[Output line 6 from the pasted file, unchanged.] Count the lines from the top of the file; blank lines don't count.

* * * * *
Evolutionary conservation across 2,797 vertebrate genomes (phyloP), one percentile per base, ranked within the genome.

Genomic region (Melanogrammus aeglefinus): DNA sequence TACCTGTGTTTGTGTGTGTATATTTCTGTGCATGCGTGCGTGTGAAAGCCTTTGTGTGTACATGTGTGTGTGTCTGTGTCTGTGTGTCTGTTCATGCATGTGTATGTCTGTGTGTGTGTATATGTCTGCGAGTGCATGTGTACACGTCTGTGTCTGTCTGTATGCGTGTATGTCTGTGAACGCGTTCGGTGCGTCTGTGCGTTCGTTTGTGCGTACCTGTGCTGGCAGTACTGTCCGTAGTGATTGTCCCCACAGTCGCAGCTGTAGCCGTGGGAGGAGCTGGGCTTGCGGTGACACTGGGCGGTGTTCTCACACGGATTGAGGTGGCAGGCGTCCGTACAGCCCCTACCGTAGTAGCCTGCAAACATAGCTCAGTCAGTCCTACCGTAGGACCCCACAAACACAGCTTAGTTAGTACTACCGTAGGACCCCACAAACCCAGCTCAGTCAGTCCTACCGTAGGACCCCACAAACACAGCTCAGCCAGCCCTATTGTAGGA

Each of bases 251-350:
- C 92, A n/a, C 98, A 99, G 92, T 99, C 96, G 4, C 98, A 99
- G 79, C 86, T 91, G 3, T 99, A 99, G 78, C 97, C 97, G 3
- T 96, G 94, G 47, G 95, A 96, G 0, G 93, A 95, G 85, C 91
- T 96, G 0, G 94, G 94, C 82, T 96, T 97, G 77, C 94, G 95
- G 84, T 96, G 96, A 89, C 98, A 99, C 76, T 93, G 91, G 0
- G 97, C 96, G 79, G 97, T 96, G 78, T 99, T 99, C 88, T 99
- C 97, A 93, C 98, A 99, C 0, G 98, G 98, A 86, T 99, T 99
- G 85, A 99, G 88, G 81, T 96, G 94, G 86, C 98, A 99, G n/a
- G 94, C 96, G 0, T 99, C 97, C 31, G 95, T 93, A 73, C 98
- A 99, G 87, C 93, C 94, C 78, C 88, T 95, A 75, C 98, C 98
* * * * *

- T 96, G 94, G 47, G 95, A 96, G 0, G 93, A 95, G 85, C 91